Striking at Sestak
The National Republican Senatorial Committee’s latest assault on Democrat Joe Sestak, who is running for an open U.S. Senate seat in Pennsylvania, includes claims he "gutted $500 billion" from Medicare and voted for the "failed stimulus."
Our recent "Whoppers" article refutes both of these claims, which we have seen in Republican attack ads over and over this season. The $500 billion "gutting" refers to cuts in the future growth of Medicare over a ten-year period in the new health care law. There will be no cuts in the guaranteed Medicare package of benefits for seniors (in fact, a plumping-up of benefits is specified).
As for the "failed stimulus"? Actually, the $814 billion package helped – just not as much as everyone hoped it would. The Congressional Budget Office said in August that without the American Recovery and Reinvestment Act, unemployment would be higher by between 0.7 and 1.8 percentage points, and we’d have between 1.4 million and 3.3 million fewer people employed.
Mis-tweets on Taxes, Social Security
Earlier this year, we did an article on disinformation being spread on Twitter; little has changed since then. In the final days of the campaign, we spotted some "mis-tweets," as we call them, on two major themes of this election cycle: taxes and Social Security.
Rep. Eric Cantor, the GOP whip from Virginia, posted this mis-tweet Saturday: "Did you know there are 62 days until the $3.8 trillion #Obama tax hikes go into effect?" Shortly after, Rep. Tom Price, R-Georgia, posted a similar mis-tweet: "62 days until the Democrats’ 2011 tax increases hit American families and small businesses." That’s wrong, as we have said repeatedly — most recently in our "Whoppers" wrap-up of the 2010 campaign.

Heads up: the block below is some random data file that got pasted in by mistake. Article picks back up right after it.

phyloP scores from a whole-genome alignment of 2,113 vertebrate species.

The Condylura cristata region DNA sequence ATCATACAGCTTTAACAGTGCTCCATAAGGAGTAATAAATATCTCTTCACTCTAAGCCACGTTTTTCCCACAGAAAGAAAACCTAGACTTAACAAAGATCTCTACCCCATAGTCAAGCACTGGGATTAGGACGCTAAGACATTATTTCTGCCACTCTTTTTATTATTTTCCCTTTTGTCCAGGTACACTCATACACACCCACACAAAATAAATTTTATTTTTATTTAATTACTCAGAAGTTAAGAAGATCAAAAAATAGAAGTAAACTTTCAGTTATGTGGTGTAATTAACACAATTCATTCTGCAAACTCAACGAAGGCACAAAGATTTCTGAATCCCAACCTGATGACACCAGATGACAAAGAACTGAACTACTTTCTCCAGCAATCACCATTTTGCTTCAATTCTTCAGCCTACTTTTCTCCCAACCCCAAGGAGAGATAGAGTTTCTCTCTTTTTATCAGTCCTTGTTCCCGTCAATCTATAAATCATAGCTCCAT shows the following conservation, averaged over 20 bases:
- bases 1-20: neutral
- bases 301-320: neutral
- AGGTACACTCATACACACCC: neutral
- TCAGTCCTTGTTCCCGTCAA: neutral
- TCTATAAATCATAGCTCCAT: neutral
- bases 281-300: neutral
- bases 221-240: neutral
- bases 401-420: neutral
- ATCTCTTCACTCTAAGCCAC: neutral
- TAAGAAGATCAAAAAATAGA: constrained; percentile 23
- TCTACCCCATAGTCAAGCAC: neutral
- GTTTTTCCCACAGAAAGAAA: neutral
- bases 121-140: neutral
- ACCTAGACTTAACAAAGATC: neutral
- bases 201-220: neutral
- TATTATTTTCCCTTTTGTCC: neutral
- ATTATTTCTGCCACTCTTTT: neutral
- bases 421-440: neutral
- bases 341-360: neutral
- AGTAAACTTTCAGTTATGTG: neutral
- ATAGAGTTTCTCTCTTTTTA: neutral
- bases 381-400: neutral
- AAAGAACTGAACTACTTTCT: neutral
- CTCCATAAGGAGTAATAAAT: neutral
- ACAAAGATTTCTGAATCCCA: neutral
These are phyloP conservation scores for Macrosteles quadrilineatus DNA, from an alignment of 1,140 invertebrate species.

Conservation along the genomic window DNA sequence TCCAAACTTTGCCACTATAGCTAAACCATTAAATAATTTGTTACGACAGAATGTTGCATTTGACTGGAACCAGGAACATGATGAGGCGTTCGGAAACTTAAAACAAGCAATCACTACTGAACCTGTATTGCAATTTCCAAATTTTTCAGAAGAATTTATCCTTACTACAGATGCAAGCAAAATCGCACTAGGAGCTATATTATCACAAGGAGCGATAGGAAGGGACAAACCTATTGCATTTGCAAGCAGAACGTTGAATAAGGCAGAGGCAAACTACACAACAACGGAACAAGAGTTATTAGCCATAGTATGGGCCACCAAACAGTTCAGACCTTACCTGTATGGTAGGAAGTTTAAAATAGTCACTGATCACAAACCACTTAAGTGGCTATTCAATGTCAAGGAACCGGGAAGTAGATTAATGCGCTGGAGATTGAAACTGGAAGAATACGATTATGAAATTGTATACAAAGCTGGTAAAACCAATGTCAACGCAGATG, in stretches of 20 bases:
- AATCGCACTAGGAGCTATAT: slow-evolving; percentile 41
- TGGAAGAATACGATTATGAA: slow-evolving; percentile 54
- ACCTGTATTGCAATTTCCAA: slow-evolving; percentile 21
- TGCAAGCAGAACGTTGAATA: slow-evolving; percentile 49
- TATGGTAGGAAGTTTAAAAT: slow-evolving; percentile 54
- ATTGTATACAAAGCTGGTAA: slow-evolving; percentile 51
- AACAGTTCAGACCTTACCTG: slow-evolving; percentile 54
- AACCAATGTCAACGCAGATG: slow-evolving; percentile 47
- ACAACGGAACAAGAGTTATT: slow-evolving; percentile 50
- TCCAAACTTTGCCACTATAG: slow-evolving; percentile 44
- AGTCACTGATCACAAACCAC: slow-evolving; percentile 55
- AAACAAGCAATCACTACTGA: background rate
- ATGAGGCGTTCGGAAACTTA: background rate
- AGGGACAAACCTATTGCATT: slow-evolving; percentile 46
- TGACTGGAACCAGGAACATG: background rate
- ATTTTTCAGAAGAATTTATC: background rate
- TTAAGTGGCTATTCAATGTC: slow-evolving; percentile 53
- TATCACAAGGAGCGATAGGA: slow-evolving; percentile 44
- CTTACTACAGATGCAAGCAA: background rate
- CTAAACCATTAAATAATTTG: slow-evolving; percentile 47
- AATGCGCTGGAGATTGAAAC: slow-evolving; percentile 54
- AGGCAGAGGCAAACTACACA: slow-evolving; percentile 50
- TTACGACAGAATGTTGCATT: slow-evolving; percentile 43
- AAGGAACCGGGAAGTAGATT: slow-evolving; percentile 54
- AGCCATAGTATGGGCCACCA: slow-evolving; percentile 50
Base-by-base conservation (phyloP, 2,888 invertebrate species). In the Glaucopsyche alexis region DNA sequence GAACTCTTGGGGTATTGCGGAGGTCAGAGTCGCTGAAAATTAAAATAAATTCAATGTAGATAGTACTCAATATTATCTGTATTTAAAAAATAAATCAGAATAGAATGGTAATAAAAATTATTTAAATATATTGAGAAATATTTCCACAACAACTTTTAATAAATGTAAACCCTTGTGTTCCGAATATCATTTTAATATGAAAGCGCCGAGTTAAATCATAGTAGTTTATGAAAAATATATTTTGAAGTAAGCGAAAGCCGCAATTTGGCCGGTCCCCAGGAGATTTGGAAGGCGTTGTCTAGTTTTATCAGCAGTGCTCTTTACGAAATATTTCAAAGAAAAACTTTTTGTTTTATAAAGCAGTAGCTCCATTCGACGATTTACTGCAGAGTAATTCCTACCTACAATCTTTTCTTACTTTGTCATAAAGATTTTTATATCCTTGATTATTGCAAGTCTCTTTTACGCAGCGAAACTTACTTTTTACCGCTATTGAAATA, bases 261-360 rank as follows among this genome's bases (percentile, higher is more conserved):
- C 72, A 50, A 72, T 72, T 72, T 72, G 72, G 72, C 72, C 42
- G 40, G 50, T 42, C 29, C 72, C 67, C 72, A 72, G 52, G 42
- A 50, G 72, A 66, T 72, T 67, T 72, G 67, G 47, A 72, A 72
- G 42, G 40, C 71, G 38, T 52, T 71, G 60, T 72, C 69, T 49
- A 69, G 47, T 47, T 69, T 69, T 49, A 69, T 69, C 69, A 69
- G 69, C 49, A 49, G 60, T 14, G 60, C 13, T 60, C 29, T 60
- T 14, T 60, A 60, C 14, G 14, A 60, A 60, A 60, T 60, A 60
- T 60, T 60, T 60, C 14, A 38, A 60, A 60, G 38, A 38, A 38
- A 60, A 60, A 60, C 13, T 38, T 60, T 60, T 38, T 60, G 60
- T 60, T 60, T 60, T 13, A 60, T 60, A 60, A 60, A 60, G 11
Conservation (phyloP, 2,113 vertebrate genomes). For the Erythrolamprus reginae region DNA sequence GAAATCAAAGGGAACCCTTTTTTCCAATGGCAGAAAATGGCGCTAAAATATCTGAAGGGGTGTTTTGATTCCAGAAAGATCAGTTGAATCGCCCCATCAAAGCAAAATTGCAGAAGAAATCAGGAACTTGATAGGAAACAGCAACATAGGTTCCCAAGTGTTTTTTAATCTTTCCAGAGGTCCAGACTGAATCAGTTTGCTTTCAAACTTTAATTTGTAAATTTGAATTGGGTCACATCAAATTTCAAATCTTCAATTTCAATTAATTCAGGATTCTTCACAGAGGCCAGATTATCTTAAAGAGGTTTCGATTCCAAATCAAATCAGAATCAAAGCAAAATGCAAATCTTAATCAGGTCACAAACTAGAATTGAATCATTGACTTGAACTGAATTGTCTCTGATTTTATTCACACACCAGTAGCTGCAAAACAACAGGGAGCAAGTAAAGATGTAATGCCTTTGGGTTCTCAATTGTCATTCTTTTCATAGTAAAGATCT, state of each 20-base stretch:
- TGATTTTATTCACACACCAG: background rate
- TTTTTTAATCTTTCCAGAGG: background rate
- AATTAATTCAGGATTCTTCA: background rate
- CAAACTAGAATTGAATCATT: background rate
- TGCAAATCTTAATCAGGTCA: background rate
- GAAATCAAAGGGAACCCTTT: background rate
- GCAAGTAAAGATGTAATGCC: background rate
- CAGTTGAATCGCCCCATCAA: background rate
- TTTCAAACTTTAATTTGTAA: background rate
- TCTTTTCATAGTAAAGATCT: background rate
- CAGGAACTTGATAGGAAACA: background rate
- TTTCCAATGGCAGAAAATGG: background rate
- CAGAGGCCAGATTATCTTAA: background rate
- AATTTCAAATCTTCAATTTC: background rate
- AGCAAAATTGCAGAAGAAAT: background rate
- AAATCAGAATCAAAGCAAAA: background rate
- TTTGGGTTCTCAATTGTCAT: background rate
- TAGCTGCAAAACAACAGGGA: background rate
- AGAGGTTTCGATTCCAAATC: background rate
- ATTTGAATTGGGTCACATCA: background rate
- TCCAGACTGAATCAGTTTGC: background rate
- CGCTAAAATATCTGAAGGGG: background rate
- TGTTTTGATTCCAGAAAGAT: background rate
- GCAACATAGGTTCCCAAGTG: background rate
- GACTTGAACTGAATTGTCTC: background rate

Yes, the tax cuts of 2001 and 2003 are scheduled to expire at the end of this year. But the president and the Democratic leadership have said they want to extend the tax cuts for all but those individuals earning more than $200,000 a year and families earning more than $250,000 — and there are even some Democrats who want go beyond that. It’s wrong to flatly state that the "$3.8 trillion Obama tax hikes go into effect" at the end of the year.
Also in recent days, the Democratic Senatorial Campaign Committee and House Speaker Nancy Pelosi have been spreading misinformation on Twitter about Social Security. Both gave a link to a report by a liberal group that claims 104 Republicans in Congress want to "privatize" Social Security. Both re-tweeted a Think Progress tweet that said "REPORT: 104 Republicans In Congress Want To Privatize Social Security."
The report fits neatly into a major Democratic campaign theme that the Republicans will push "privatization" once they gain power. But as we have said again and again, it’s wrong to characterize what some Republicans want to do as a full "privatization." In our "Whoppers" article, we wrote: "Some Republican candidates and incumbents do favor allowing younger workers to invest some portion of their payroll taxes in the stock market, but few if any have supported replacing the current system entirely with a fully privatized system, like the one in Chile."
– by Viveca Novak, Eugene Kiely and Lori Robertson, with Annie Norbitz and Michael Morse